Reverse engineering the natural gas supply debate

While Congress was in recess, the Department of Energy approved its third liquefied natural gas (LNG) permit and promised to continue to move the review process forward for remaining applications in a timely manner. 

 Predictably, news reports focused on concerns from industrial gas users that the export demand for U.S.-produced gas will increase prices and undercut manufacturing competitiveness. Lost in the discussion are two perspectives: first, that elevated demand is driving supply and creating the gas glut we have today, and second, that the biggest threat to the natural gas supply is uncertainty over whether the market will be strong enough to accommodate continued, high production. Let me explain.


In the 1970s, Washington responded to high natural gas prices by regulating how gas would be used, including curtailing its use in powering electric generation. It wasn’t until gas markets were deregulated in the 1990s that natural gas was again used in electricity. The result was a dramatic demand spike in the early 2000s. The corresponding price increase resulted in a dramatic short-term economic hardship for industries sensitive to the price of natural gas. 

With still-fresh memories of being traumatized a decade ago by a supply shortage, industrial users are understandably uneasy about the prospect of shipping their supply overseas. But the reality is that today’s natural gas production boom is a result of the price spike that occurred during the transition to deregulation and the realization that there was a market for additional gas production. The economic and investment incentive for new technologies, which have so radically changed the natural gas supply equation, were driven not by limited market access, but by those who saw a demand for gas.

A decade ago, on the heels of a number of major studies, one in which I was involved, it was projected that America would need to begin importing liquefied natural gas to satisfy demand. These import projections, coupled with the prospect of expensive LNG import prices, gave a green light to pursue new technologies to perfect extracting gas from shale deposits. Instead of bringing LNG from places like Qatar to meet demand, which was what policymakers had anticipated, demand created the price incentive to pull natural gas out of the ground here at home. Once producers realized that the cost of using comparatively expensive technology to domestically produce gas would still be lower than the import price of LNG, the rush was on.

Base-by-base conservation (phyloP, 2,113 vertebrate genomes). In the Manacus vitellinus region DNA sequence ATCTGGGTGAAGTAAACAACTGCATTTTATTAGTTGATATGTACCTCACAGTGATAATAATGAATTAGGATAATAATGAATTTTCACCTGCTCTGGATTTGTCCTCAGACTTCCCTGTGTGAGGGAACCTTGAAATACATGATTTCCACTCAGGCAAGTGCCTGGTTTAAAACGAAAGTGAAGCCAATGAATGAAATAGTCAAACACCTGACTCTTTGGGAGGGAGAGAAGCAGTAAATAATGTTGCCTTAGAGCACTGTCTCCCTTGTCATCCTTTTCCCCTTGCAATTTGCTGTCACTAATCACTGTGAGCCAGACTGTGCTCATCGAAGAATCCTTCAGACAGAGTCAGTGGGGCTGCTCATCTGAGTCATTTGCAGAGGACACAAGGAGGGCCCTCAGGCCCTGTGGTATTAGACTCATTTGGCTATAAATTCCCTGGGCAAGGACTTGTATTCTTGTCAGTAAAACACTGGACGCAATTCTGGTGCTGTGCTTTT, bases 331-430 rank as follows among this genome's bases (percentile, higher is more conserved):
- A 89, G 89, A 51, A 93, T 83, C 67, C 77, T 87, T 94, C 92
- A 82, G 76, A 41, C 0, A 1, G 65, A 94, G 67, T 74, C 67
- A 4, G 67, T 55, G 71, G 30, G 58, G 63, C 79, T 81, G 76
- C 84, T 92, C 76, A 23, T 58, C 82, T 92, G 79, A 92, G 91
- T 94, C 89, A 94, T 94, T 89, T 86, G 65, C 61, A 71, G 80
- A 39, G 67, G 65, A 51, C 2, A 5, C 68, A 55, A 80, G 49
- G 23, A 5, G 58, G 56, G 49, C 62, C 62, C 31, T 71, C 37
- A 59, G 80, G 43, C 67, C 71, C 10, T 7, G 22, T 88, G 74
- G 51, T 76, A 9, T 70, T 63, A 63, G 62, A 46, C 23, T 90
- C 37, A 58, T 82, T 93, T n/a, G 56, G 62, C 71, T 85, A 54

The current supply surge is absolutely being driven by demand, and future supply will be driven by even more demand. Attempts to reverse engineer the “supply demand” curve and argue that limited markets and low prices stimulated supply should be viewed with a healthy dose of skepticism. 

By all estimates, U.S.-produced natural gas is plentiful and can supply domestic demand at favorable prices for the foreseeable future. For industrial users, history tells us their supply risk lies not with excessive demand, but with potential regulation that could pose barriers to market opportunities and continued resource development.

Looking forward, creating natural gas market opportunities to justify future production by way of LNG exports will be critical to maintaining adequate domestic supply for industrial users. Production developed for overseas shipment will ultimately serve as a critical buffer against localized production losses and demand spikes. Just by diversifying supply from the Gulf Coast, there is a lower risk of a hurricane-related disruption. Similarly, a sudden shift in demand driven by a continued migration from coal to gas generation, or even toward alternative fuel vehicles, can be accommodated from gas that is scheduled for export.

Unfortunately, while industrial gas users expend energy on putting the brakes on natural gas exports, they have unwittingly laid the groundwork to jeopardize the supply of gas they seek. Ironically, as advocates for free market strategies, these consumers have hopped into bed with those who oppose burning fossil fuels under any circumstance and those who object to hydraulic fracturing techniques that are being used to extract shale gas. Such an unholy alliance of environmentalists and industrial policy advocates has the real potential to inadvertently create a perfect coalition to derail the nation’s natural gas boom.

As such, it might be worth those who are dependent on reliable and affordable natural gas to move beyond their recent history and take a longer-term view that recognizes the impact of demand on supply.

Maddox is a former senior official at the U.S. Department of Energy and a fellow at the American Action Forum.